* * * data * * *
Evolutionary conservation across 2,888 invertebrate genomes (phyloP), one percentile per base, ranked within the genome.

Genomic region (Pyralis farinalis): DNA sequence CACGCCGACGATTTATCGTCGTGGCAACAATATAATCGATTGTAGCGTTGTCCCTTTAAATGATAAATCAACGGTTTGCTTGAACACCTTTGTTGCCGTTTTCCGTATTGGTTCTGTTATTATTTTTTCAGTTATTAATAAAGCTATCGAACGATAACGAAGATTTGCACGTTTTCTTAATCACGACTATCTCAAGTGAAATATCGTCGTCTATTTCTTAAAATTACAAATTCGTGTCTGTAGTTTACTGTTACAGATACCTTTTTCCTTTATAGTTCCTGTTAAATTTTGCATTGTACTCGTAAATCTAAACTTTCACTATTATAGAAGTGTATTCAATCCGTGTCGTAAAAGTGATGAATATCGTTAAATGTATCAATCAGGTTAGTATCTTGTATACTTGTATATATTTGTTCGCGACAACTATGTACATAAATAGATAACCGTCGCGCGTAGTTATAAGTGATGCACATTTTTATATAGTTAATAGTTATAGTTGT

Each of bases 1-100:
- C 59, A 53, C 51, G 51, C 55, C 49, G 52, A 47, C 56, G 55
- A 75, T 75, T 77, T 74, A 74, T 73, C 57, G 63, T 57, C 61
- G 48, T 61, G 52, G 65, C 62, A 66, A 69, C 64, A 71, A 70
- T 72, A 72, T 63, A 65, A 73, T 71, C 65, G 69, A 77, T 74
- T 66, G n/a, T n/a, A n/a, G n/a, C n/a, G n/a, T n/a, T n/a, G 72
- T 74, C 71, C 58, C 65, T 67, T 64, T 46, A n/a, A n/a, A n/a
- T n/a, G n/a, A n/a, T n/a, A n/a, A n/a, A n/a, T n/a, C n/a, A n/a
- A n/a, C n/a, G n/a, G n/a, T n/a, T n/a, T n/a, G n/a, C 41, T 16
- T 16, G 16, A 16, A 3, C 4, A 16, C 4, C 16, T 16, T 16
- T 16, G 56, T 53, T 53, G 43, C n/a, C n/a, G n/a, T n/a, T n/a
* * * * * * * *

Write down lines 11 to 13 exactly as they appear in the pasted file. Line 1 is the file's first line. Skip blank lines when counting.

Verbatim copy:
- A n/a, C n/a, G n/a, G n/a, T n/a, T n/a, T n/a, G n/a, C 41, T 16
- T 16, G 16, A 16, A 3, C 4, A 16, C 4, C 16, T 16, T 16
- T 16, G 56, T 53, T 53, G 43, C n/a, C n/a, G n/a, T n/a, T n/a